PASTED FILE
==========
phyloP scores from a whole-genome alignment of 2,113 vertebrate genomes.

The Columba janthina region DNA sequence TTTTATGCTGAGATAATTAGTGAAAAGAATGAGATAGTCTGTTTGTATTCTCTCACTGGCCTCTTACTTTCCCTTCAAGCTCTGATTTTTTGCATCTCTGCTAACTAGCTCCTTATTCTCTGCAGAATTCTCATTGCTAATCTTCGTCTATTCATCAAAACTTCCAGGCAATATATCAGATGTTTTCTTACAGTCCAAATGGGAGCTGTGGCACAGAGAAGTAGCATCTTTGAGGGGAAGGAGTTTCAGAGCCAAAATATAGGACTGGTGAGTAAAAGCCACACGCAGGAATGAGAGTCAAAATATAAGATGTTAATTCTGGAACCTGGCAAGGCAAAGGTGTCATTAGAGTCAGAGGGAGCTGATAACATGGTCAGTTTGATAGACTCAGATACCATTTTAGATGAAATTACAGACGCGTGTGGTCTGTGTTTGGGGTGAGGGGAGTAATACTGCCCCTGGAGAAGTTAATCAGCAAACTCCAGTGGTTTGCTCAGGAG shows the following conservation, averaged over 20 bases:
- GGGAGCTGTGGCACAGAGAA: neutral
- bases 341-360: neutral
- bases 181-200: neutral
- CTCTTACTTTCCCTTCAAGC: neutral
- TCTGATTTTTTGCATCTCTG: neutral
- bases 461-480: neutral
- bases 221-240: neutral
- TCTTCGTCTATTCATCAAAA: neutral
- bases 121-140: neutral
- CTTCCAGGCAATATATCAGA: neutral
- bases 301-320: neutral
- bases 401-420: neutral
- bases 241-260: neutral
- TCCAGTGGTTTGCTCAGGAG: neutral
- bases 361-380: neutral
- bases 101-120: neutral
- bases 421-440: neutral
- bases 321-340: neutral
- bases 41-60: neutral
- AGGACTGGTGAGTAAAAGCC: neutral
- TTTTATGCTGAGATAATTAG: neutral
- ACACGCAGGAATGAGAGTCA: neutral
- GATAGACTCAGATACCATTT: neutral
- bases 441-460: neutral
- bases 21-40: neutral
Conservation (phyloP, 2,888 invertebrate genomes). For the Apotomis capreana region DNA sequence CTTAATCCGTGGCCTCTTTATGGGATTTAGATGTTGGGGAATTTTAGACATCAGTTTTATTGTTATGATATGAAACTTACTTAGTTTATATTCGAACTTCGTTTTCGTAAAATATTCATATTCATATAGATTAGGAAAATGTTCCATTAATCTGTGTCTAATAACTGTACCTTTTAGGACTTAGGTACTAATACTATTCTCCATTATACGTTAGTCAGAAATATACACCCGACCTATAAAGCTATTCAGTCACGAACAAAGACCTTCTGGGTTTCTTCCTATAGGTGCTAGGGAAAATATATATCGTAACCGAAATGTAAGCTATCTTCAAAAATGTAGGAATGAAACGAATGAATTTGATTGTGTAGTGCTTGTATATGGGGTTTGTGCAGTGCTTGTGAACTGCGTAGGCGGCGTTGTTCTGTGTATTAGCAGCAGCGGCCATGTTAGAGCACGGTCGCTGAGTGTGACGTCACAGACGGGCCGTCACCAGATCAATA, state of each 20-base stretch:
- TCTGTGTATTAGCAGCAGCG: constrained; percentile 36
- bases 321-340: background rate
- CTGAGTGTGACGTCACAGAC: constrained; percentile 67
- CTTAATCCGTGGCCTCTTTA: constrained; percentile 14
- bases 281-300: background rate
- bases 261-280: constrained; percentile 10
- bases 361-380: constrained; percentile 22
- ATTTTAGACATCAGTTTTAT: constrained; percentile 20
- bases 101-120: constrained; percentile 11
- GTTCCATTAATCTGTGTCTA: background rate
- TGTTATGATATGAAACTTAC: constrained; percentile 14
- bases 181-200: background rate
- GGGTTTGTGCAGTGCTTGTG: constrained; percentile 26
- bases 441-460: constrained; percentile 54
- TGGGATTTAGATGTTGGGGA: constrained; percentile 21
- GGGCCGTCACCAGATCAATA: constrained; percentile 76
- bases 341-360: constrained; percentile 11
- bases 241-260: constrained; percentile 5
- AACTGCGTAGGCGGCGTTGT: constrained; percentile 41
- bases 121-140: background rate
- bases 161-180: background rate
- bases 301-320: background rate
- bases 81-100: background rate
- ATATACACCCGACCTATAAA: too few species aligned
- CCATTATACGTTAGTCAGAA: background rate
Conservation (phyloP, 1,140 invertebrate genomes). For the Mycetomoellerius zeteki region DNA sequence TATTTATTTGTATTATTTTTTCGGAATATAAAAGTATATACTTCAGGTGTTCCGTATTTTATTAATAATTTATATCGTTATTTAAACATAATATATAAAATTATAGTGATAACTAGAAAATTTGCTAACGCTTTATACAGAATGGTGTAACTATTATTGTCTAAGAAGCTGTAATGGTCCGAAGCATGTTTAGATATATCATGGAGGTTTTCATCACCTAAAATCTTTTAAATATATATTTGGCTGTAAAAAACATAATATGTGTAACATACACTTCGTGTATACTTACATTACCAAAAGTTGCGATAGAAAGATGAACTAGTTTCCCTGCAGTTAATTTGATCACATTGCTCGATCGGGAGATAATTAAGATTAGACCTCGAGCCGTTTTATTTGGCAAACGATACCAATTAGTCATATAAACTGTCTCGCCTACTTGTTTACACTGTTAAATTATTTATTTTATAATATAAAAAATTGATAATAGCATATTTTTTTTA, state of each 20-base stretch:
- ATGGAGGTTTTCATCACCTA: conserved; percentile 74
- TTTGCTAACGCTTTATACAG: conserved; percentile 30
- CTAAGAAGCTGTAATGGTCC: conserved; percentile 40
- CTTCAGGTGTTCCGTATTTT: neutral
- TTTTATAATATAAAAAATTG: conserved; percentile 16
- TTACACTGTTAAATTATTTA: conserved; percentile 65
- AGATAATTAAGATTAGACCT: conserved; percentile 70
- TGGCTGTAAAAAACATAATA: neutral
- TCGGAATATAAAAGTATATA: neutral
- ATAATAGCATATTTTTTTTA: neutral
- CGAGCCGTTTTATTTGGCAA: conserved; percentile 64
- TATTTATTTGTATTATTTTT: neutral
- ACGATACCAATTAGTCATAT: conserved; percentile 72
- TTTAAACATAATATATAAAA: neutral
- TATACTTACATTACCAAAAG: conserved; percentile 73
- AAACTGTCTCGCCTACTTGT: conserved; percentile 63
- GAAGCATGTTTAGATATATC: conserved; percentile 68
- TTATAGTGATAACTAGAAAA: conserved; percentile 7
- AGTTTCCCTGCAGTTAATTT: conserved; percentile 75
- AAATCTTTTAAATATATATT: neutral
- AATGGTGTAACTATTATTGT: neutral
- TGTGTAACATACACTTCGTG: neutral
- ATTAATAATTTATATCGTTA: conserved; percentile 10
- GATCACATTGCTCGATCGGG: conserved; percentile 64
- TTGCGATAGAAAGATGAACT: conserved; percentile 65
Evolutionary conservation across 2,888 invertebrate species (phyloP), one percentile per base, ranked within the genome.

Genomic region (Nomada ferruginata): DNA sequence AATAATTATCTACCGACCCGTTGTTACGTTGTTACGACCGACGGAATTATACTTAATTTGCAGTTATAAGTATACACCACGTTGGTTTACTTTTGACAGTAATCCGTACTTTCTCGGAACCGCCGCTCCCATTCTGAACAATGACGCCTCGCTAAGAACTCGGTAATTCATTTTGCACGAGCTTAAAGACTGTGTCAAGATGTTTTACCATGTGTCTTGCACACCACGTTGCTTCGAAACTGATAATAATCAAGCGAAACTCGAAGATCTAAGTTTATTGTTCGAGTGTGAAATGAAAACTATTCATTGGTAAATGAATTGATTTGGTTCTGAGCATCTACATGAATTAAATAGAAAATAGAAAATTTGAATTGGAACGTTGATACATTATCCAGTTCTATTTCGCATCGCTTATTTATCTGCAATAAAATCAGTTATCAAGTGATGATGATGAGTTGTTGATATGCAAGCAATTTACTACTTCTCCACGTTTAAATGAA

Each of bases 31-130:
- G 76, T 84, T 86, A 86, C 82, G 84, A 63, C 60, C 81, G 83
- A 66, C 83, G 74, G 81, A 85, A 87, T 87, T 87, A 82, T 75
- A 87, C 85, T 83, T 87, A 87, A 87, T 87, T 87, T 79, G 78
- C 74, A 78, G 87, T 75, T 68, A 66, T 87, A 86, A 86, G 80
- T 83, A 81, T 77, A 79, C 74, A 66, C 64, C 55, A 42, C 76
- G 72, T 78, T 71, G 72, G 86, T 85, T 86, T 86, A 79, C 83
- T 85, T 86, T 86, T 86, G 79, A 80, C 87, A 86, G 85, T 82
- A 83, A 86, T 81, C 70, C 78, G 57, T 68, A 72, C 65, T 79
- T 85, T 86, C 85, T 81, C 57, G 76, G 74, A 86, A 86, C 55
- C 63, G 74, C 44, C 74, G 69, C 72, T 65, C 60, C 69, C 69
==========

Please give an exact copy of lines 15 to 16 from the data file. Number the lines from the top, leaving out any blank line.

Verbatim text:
- bases 241-260: neutral
- TCCAGTGGTTTGCTCAGGAG: neutral